Kubernetes authentication project wrestles with migration problems

Source: techtarget.com

GKE users like the Workload Identity feature for Kubernetes authentication with GCP services, but similar improvements to core cluster security present a potential market-wide migration headache.

Kubernetes has not only matured, it’s showing a wrinkle or two.

In case there was any doubt that Kubernetes is no longer a fledgling project, it has begun to show its age with the accumulation of technical debt, as upstream developers struggle to smooth the migration process for a core set of security improvements.

Kubernetes authentication and role-based access control (RBAC) have improved significantly since the project reached version 1.0 four years ago. But one aspect of Kubernetes authentication management remains stuck in the pre-1.0 era: the management of access tokens that secure connections between Kubernetes pods and the Kubernetes API server.

Workload Identity for Google Kubernetes Engine (GKE), released last month, illuminated this issue. Workload Identity is now Google’s recommended approach to Kubernetes authentication between containerized GKE application services and GCP utilities, because Workload Identity users no longer have to manage Kubernetes secrets or Google Cloud IAM service account keys themselves. Workload Identity also manages secrets rotation, and can set fine-grained secrets expiration and intended audience policies that ensure good Kubernetes security hygiene.

GKE users are chomping at the bit to use Workload Identity, because it could eliminate the need to manage this aspect of Kubernetes authentication with a third-party tool such as HashiCorp’s Vault, or worse, with error-prone manual techniques.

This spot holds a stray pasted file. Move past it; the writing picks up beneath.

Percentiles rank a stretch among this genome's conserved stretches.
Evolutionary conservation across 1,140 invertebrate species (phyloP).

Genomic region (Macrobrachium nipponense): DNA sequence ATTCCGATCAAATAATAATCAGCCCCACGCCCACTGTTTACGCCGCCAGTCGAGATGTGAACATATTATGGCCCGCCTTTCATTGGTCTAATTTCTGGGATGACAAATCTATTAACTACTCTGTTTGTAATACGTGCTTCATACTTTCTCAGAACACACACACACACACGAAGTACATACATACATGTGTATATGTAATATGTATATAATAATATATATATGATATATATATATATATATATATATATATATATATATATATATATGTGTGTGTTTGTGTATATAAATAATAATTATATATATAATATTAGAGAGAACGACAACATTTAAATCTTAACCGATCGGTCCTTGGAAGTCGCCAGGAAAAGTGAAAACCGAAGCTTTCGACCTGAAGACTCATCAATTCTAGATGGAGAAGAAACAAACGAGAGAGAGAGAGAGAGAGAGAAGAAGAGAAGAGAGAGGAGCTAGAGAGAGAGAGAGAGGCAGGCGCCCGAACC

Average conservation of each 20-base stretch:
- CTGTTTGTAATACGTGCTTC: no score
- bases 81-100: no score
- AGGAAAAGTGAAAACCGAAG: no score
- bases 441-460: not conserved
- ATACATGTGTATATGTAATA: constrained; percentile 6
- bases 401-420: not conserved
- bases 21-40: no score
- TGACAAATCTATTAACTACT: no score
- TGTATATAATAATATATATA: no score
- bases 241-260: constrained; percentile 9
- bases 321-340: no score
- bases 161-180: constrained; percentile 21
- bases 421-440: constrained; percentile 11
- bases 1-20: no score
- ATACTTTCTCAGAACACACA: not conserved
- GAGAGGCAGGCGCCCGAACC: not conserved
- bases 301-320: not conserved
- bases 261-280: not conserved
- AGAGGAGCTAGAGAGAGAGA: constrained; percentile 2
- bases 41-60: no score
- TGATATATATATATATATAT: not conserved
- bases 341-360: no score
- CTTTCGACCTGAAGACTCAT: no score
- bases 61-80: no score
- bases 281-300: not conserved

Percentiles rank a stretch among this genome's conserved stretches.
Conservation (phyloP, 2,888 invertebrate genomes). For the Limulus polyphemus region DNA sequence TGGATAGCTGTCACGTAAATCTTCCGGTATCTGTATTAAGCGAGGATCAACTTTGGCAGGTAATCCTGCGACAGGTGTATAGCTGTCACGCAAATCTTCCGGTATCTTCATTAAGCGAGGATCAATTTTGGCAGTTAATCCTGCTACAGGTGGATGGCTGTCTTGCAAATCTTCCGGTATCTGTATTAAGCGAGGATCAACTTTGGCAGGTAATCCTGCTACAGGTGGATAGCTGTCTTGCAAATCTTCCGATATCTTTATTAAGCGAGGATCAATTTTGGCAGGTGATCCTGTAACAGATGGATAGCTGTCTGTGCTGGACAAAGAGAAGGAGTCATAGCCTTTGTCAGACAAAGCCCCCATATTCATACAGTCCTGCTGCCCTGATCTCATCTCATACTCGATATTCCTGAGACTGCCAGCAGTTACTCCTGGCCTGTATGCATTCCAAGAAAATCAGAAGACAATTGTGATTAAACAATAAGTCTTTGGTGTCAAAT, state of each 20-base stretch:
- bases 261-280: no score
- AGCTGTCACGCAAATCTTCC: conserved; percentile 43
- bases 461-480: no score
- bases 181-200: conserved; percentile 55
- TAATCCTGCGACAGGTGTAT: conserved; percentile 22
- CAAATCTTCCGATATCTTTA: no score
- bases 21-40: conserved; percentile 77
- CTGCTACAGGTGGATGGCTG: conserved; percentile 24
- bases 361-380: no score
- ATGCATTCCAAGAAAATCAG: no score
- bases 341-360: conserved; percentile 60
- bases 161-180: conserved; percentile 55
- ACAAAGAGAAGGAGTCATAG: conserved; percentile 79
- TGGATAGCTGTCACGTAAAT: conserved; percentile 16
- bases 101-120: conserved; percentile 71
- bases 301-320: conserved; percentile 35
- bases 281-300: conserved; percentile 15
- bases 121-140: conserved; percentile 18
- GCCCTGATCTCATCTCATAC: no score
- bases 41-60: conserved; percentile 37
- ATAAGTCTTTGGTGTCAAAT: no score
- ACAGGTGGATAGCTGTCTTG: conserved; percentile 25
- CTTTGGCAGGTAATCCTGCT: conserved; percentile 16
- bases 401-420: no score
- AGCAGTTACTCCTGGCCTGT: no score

“Without this, you end up having to manage a bunch of secrets and access [controls] yourself, which creates lots of opportunities for human error, which has actually bitten us in the past,” said Josh Koenig, head of product at Pantheon Platform, a web operations platform in San Francisco that hosts more than 200,000 Drupal and WordPress sites.

Koenig recalled an incident where a misconfigured development cluster could have exposed an SSL certificate. Pantheon’s IT team caught the mistake, and tore down and re-provisioned the cluster. Pantheon also uses Vault in its production clusters to guard against such errors for more critical workloads, but didn’t want that tool’s management overhead to slow down provisioning in the development environment.

“It’s a really easy mistake to make, even with the best of intentions, and the best answer to that is just not having to manage security as part of your codebase,” Koenig said. “There are ways to do that that are really expensive and heavy to implement, and then there’s Google doing it for you [with Workload Identity].”

Kubernetes authentication within clusters lags Workload Identity

Workload Identity uses updated Kubernetes authentication tokens, available in beta since Kubernetes 1.12, to more effectively and efficiently authenticate Kubernetes-based services as they interact with other Google Cloud Platform (GCP) services. Such communications are much more likely than communications within Kubernetes clusters to be targeted by attackers, and there are other ways to shore up security for intra-cluster communications, including using OpenID Connect tokens based on OAuth 2.0.